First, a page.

Perhaps you need a diopter instead? Have you checked your eyes?
    Anyone can make a Digital print, but only a photographer can make a photograph.

  7. #17

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    My eyes are fine, thank you....

    With mirror UP, I confirmed that pivot points are fine. They are not lose. Twist that I was talking about is actually caused entirely in the frame that mirror mounts on. I was able to "gently" twist it and put it where they rest nearly parallel to the bottom of the cavity. Not having another unit for comparison is making this process difficult. I'm sure these are not "rock solid" as in can't twist it with any force.

    How is this mirror mounted on this frame? I see 2 tabs on left and 1 tab on right. I don't see any screws to remove these tabs. I can feel, the mirror is not rigidly mounted on the frame. Almost feels and looks as if it has a cushion of some kind between mirror and the frame.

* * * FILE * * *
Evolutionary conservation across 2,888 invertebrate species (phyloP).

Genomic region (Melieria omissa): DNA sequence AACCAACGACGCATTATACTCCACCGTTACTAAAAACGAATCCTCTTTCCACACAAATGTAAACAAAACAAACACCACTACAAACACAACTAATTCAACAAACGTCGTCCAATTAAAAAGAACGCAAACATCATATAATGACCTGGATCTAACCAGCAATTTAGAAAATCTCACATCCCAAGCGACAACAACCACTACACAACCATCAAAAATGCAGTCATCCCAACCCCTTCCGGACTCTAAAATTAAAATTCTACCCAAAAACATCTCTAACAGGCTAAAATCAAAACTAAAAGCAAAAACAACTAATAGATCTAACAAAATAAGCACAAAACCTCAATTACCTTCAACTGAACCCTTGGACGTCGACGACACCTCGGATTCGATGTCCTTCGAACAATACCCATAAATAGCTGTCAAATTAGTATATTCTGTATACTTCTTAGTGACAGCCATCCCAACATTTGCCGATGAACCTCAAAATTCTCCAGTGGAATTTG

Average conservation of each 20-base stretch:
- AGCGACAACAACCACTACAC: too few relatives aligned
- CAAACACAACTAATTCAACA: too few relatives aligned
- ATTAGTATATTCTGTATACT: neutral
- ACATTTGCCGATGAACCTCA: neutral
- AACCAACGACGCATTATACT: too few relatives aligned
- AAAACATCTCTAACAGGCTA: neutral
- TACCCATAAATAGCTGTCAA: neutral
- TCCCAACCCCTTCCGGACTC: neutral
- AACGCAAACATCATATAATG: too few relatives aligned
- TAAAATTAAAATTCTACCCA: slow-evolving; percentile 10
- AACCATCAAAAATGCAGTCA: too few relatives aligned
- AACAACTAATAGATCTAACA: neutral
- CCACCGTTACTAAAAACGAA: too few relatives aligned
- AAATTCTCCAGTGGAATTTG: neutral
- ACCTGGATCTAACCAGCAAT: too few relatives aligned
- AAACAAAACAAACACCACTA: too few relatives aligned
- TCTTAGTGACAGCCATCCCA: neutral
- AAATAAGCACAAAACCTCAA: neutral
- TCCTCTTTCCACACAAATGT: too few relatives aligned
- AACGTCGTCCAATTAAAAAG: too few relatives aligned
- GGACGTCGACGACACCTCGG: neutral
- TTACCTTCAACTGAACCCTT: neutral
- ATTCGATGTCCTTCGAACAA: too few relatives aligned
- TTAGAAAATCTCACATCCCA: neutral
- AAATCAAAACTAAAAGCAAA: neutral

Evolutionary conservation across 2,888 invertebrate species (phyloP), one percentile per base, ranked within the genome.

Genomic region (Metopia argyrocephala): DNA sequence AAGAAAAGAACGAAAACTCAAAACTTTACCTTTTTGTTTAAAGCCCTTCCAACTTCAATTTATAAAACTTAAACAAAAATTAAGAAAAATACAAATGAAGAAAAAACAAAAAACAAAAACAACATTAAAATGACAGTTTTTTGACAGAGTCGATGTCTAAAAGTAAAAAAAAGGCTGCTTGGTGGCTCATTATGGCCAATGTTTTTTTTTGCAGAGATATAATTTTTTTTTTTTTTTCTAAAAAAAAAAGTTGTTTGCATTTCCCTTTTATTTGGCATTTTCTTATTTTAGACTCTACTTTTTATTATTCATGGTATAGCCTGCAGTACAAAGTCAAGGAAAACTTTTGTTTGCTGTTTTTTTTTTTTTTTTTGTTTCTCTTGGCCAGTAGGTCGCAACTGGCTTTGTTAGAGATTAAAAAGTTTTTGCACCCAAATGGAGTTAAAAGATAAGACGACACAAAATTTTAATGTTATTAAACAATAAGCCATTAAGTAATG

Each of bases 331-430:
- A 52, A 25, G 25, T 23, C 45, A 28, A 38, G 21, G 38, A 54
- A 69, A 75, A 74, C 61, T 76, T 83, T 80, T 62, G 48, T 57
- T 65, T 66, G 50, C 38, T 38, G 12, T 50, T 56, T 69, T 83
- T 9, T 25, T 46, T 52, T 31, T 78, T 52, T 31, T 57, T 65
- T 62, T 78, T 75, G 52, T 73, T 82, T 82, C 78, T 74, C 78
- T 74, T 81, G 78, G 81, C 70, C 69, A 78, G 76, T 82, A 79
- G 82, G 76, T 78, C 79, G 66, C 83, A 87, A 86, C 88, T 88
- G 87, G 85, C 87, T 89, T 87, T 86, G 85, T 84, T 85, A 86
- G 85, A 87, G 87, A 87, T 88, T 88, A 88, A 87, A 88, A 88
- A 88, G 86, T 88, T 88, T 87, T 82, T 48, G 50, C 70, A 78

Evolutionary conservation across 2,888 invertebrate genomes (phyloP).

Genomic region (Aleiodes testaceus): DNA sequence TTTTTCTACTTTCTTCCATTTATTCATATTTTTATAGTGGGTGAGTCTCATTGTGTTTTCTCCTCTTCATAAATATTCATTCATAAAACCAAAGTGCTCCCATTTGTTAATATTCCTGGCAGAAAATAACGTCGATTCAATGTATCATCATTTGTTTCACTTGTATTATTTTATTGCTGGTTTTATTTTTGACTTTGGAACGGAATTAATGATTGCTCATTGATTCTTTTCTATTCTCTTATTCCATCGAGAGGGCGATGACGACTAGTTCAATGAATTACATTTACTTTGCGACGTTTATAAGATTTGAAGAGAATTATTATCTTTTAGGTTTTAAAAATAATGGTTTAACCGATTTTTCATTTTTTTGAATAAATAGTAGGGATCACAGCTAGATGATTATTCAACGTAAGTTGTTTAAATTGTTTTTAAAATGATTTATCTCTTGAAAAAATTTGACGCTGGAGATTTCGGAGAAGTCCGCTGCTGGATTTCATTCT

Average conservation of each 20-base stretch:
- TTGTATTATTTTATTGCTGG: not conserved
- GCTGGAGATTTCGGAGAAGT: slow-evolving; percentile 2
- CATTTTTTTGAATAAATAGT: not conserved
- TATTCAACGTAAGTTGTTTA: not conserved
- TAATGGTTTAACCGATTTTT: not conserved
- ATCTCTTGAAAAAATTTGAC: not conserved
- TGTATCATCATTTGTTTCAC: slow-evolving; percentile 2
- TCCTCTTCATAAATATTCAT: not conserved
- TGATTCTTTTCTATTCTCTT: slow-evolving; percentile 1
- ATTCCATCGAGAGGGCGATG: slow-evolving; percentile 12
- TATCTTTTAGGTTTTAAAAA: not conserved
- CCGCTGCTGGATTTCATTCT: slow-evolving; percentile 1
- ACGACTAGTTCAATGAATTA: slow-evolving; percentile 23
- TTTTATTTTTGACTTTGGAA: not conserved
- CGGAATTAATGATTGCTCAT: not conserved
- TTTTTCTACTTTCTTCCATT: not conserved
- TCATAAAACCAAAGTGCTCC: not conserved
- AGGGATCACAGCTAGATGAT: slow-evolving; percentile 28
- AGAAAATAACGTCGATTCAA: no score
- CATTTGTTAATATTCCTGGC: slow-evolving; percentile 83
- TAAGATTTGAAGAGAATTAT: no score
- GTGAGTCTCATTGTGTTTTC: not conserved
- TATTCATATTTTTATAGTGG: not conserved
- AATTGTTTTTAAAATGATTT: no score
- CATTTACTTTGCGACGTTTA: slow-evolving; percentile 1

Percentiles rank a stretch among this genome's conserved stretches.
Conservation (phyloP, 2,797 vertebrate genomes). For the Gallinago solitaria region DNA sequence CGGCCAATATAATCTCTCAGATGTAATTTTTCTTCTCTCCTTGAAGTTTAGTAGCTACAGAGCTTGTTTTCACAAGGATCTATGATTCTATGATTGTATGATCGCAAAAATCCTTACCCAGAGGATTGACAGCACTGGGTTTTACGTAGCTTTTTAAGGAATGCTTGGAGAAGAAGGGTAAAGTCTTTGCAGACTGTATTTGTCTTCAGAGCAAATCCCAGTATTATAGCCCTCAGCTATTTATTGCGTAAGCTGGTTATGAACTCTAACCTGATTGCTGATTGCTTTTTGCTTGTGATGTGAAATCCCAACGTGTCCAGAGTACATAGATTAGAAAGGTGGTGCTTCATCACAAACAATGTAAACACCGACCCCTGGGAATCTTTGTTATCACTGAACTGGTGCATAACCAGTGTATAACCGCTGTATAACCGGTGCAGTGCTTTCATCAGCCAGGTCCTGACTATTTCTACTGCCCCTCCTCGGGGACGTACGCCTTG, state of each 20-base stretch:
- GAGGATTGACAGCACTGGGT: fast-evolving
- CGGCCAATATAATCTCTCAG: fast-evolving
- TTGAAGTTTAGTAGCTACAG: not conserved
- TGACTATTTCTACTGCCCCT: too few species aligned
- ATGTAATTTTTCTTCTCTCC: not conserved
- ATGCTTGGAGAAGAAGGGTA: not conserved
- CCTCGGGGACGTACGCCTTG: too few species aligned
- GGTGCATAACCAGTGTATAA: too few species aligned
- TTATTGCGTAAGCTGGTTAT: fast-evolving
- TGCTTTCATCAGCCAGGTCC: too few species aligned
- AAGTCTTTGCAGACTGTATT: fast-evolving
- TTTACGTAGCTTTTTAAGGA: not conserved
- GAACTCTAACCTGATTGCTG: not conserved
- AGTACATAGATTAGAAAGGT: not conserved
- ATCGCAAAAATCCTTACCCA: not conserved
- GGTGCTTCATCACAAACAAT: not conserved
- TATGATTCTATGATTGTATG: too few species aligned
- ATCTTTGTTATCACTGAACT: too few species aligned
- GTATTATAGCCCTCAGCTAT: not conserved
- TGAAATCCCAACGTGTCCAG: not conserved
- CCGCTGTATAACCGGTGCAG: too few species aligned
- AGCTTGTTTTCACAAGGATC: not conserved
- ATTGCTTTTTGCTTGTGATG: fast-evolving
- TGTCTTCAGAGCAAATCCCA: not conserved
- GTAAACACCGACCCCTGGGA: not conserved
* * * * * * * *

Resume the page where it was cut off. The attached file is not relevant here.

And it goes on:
I made a very flimsy "ground glass" and see that image on prism and GG agree fairly closely but not exactly. At infinity, it's pretty darn close. At close range, it's not that close but still fairly close. I'm going to stop now until I can pickup better loupe and construct much better GG.

    I found else where there are 4 screws that moves the focus screen closer or further from the mirror. I don't know where these screws are and I am not about to start unscrewing indiscriminately. I know there are several black screws under the prism and on both side of the screen (from top of the camera body). 4 of which are almost at the corners of the screen. Are these the one?

    I realize, mirror stop adjustment will not only change the distance but will also change the angle which the mirror sits relative to the lens axis and the focus screen. The height adjustment of the screen will change the distance itself.

    Thanks everybody for help. I'm closer to either fixing or destroying this camera. Time will tell which...
    Develop, stop, fix.... wait.... where's my film?